Academic journal article ARIEL

The Evolution of Artistic Faith in Patrick White's Riders in the Chariot

Academic journal article ARIEL

The Evolution of Artistic Faith in Patrick White's Riders in the Chariot

Article excerpt

  Today nobody will stop at faith; they all go further. It would
  perhaps be rash to inquire where to, but surely a mark of urbanity
  and good breeding on my part to assume that in fact everyone does
  indeed have faith, otherwise it would be odd to talk of going
  further. (Kierkegaard 42)

Patrick White said he wanted to write a novel about "saints"--those who ride invisibly in the Chariot of faith as "apostles of truth" (qtd. in Malouf 13). At the centre of the hook Riders in the Chariot Himmelfarb the Jew expresses his frustration at being unable to visualize the riders, the hidden zaddikim (Riders 172); it was a question also formulated by Kierkegaard as he speculated in Fear and Trembling on the possibility of what strange 'movements of infinity' might lie concealed within the ordinary man in the street, such as the pipe-smoking cheesemonger as he "vegetated in the dusk" (42). Kierkegaard felt he himself did not have faith, but that the Hegelians--the objects of his satire--who believed they were "going further" by means of a dialectic of compromise, had in fact not yet attained this state of half-knowledge. The world of ethics and reasoning is not that of faith and spirituality, which is both ordinary and inscrutable. Like Kierkegaard's cheesemonger, White's Mrs Godbold knows "the grey hours when the world evolves," and "the wheels of her Chariot are solid gold" (Riders 73); and Mary Hare, in her mystical union with nature, sees in the colours of sunset the "swingeing trace-chains of light" when the wheels "plough the fields of tranquil sky" (25). White's ambitious tapestry of imagery is founded on the evocation of such moments of dusky or smoky indirect communication, as his riders recreate through their interweaving yet distinct lives the story of the Crucifixion against the backdrop of a broad canvas ranging from Eden to apocalypse. In this context, I shall suggest, the Chariot-deity that revolves between heaven and earth becomes the governing aegis not only of the riders but also of the novelist, (1) as he puts his trust in the meaningful relationship of his disparate materials--a relationship that will have the power to evoke a sense of the ethereal.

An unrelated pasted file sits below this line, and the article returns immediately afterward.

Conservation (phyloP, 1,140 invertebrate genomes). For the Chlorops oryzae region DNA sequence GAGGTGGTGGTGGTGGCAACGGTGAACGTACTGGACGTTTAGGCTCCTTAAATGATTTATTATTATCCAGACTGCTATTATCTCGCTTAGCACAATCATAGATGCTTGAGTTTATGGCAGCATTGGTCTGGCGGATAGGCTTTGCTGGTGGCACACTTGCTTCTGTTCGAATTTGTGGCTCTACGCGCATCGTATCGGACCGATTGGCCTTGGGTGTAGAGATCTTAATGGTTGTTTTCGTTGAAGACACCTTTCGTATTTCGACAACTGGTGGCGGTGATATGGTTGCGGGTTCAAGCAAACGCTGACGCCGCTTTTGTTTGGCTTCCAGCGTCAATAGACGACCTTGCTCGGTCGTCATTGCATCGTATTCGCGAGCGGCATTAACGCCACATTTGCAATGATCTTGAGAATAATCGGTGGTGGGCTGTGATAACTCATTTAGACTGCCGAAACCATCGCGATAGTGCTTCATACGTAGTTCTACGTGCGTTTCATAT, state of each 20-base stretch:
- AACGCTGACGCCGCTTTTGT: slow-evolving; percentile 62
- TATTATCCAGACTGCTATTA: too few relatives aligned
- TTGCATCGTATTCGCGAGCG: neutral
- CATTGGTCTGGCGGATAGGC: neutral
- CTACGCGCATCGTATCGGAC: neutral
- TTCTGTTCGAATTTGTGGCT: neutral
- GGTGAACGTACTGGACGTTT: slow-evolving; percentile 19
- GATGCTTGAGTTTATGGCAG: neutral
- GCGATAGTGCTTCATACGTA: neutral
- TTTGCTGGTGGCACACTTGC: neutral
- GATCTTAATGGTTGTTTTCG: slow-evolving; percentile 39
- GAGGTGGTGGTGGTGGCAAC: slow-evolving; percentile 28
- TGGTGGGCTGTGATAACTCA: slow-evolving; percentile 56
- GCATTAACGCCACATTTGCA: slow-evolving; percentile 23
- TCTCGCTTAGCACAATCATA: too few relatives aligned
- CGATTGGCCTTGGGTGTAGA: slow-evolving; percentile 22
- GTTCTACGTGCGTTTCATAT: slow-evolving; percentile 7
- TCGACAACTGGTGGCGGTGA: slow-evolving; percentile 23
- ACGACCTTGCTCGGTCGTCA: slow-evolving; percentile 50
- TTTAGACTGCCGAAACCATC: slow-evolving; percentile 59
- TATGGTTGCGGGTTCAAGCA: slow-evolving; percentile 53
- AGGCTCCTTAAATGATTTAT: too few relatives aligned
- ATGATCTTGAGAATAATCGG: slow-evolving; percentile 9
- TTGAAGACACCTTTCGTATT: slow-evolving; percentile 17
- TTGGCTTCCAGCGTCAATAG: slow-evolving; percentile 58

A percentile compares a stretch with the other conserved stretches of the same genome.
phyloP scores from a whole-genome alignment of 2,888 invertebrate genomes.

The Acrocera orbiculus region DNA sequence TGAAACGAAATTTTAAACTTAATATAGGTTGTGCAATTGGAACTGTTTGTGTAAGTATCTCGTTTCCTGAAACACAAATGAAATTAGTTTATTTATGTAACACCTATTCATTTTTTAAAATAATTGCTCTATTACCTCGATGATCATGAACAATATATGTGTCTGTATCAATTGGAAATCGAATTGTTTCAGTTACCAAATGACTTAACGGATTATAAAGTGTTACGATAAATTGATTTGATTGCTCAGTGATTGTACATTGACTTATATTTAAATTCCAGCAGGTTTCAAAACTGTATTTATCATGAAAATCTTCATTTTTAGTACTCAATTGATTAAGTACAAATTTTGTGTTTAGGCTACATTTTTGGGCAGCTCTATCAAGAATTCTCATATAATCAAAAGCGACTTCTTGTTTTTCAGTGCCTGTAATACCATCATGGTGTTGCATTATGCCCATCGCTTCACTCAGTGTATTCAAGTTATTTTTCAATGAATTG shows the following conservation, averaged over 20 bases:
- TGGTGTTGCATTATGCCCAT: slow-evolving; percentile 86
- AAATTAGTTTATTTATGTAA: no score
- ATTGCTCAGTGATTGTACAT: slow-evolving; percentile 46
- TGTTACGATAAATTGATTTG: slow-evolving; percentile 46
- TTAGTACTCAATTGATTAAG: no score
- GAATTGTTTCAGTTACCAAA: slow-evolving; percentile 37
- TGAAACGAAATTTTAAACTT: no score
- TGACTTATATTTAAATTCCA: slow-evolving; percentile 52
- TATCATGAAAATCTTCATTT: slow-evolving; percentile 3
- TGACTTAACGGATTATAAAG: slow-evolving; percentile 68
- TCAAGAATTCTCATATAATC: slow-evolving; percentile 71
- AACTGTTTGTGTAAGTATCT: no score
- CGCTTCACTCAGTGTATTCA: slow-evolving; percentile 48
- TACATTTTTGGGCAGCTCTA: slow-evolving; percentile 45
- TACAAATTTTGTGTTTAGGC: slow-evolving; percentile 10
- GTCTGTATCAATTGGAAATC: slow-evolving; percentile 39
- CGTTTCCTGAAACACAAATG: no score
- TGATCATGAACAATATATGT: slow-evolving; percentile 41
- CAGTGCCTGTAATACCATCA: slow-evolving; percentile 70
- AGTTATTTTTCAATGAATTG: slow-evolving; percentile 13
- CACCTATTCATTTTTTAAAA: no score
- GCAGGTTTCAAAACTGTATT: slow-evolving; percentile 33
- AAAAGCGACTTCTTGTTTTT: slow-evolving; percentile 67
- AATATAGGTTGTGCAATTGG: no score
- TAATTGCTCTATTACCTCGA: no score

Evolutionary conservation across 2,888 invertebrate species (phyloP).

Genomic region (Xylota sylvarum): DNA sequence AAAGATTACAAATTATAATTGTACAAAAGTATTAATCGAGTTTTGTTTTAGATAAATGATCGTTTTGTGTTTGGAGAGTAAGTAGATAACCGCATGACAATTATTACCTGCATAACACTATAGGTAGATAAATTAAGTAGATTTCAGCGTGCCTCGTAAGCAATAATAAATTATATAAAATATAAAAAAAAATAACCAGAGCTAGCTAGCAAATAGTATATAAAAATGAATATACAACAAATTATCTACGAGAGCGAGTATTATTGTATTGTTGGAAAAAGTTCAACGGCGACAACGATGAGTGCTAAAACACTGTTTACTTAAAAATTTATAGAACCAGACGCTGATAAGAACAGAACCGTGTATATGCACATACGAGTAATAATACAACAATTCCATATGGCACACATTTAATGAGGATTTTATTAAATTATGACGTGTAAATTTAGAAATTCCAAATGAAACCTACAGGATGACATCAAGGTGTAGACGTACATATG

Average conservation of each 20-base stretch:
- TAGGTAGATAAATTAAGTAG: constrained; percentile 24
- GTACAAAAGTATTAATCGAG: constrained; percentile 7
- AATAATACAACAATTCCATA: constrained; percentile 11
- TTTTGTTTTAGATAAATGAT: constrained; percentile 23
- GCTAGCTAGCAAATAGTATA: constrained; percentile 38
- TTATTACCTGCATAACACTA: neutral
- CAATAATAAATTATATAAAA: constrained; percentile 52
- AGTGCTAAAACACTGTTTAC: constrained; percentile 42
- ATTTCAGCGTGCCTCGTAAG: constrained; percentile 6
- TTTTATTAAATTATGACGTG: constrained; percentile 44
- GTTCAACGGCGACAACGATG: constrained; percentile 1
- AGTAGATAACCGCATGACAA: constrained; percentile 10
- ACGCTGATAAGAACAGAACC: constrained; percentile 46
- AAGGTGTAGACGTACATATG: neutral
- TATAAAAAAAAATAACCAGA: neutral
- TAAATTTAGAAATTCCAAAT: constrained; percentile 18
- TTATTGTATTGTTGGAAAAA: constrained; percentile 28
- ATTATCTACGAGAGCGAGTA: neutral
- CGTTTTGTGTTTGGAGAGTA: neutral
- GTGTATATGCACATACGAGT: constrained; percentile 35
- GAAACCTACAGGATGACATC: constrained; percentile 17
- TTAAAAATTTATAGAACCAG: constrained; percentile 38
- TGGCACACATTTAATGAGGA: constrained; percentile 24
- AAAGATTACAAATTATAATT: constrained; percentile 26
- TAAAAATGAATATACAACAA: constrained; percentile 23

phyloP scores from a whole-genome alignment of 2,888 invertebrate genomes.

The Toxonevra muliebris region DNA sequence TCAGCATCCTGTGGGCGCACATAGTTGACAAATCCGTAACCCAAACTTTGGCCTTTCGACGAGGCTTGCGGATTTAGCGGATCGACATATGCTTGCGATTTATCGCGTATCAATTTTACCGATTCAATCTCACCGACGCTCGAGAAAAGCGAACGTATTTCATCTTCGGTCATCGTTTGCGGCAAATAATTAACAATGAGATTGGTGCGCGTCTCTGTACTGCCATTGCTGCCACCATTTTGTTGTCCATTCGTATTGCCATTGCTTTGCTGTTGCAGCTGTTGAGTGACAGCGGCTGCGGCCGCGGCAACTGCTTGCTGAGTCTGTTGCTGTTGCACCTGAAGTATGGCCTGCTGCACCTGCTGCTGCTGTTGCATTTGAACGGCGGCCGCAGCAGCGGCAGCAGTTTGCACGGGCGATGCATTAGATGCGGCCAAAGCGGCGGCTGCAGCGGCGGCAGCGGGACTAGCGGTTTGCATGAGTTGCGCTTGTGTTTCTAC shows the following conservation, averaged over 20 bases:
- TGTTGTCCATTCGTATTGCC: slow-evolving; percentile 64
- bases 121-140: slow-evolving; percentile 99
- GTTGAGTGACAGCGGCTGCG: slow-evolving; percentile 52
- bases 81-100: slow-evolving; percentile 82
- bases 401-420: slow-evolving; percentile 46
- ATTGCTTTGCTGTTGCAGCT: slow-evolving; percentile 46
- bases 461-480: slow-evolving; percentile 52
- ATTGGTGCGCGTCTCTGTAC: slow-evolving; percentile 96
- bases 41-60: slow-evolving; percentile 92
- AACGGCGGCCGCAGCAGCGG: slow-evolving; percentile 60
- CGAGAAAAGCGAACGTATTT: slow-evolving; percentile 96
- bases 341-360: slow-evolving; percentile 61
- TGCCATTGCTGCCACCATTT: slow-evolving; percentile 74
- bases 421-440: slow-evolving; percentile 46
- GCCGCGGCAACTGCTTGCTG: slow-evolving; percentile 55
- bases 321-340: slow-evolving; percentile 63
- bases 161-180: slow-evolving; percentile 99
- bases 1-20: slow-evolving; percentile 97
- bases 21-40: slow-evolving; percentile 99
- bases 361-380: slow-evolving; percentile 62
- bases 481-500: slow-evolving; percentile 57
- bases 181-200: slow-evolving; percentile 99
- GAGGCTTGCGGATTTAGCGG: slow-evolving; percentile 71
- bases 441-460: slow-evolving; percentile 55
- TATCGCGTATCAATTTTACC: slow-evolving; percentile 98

There would appear to be a renewed interest in the work of Patrick White, after a period of relative neglect (Malouf 12-13). My own article relates to the continuing debate in White studies about the degree to which his vision evolves organically from his artistic materials, or to what extent it is superimposed, a "design too palpable" (Colmer 288), "too contrived for comfort" (Steven 79). White was himself suspicious of schematic interpretations of his work, presumably owing to the dangers of reductionism; though his writing with its allegorical flavour and its wealth of theological, poetic and metaphysical references does understandably invite such interpretations and gives them legitimacy. Gavin D'Costa has described the way in which the three riders could be seen as representing three religious traditions which are then synthesized within that of the fourth rider, the artist. (2) I would like to further suggest that all the riders in fact embody aspects of the artistic struggle for realization, and gradually link up into a coherent picture as the novel itself progresses. They all live on the fringes of social acceptability, yet each has a specific contribution to make to the spirituality of the social fabric: Mary Hare with her enhanced observation of natural process; Himmelfarb with his analytical powers; Mrs Godbold with her endurance and practicality; Alf Dubbo with his ability to mingle emotional colours into harmonious patterns. This sketchmap of artistic characteristics is White's starting-point for a deeper investigation. As the characters develop and interweave, in response to contact with the Chariot, they generate insights which form part of a more comprehensive vision of artistic activity. My aim is to detail the extent to which White's immersion in his symbolic materials forms the basis for a complex synthesis of emotional links which could be termed "artistic faith. …

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